A TWO-YEAR-old boy is facing a long battle with cancer.

Doctors told little George Pannell’s parents that he has a 50 per cent chance of survival after being diagnosed with stage-four neuroblastoma.

The cancer has spread to his spine, leg bones, pelvis, rib cage and skull.

Doctors believe the toddler’s fight against the disease could go on for two years.

The Argus:

Nevertheless, “fighter” George is doing well, said his devoted mother Roxanne Pannell.

The 34-year-old said: “He’s this tiny little dot with a big personality, he’s the friendliest, funniest, most sociable.

“He is always happy and full of energy and so to see him get sick and to change so much was really difficult.

“The only thing he struggles with is when he knows that he is about to have things done.

“He becomes hysterical and so they have to sedate him, otherwise he is shaking with fear.

The Argus:

“That is the only horrible thing at the moment.”

Roxanne, who lives with her family in Rustington, described the moment “superstar” George became ill.

She said: “We found him hunched over the sofa and just crying, I tried to stand him up, but he couldn’t stand and was crying in pain”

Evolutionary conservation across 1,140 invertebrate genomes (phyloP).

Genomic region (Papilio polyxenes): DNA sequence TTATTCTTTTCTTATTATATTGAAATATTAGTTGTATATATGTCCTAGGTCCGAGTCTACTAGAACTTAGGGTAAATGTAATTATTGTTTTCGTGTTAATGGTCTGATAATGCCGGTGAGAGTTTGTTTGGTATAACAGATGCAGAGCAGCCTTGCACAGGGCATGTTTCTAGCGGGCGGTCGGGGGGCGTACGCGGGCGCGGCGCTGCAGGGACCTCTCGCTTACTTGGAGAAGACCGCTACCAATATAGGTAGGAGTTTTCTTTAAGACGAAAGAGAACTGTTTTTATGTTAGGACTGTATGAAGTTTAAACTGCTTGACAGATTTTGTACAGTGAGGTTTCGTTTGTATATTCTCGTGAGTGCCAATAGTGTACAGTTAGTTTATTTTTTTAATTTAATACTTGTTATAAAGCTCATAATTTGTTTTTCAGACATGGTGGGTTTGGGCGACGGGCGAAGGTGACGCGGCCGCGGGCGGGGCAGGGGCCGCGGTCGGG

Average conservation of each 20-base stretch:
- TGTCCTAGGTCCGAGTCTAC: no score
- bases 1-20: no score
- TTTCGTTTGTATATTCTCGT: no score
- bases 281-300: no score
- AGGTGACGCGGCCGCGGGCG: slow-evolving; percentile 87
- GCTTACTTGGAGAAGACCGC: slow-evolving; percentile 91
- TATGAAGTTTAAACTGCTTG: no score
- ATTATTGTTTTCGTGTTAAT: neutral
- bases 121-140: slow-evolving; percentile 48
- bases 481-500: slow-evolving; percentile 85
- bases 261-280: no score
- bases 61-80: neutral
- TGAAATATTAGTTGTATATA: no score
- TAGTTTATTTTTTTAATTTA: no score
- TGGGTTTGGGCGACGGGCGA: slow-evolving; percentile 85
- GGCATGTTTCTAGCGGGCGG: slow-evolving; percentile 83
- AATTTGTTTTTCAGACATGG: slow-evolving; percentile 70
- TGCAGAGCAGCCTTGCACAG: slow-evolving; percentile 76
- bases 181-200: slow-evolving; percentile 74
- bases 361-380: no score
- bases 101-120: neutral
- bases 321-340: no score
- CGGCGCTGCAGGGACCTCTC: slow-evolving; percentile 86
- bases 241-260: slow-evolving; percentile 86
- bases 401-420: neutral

After several hospital visits, doctors believed the illness was being caused by fluid on his hip.

However, his symptoms persisted after an operation was performed to clear the fluid.

The Argus:

“The phone rang and the doctors asked for both of us to come in, we knew straight away,” Roxanne said.

“We just knew, knowing our awful luck – it was neuroblastoma cancer which is cancer of the nerve endings.”

The couple were given the diagnosis in the same week Roxanne’s husband Darren, George’s father, was given the all clear for his own cancer.

Darren, 32, had bowel cancer.

Now George is facing 70 days of chemotherapy, surgeries, radiotherapy and then immunotherapy for another one or two years.

The Argus:

During this time, he is going to need many more scans operations and biopsy.

Due to coronavirus restrictions, the toddler can only see one parent at a time.

Because of this, Roxanne and Darren spend time with him on alternative weeks.

To make matters worse, they are having to travel to and from Southampton Hospital – but neither can drive and they have four other children to support.

Despite all this, brave George and his parents are keeping their heads held high.

“My son is doing so well and is so happy, so it’s hard to feel down,” said Roxanne.

She said she has been astounded by the support of the Rustington community, which has rallied around the family.

A birthday cake and balloons are being donated for George’s birthday in July.

And a Facebook page detailing his progress, called Superstar George’s fight, has been set up.

A fundraiser for the family can be found here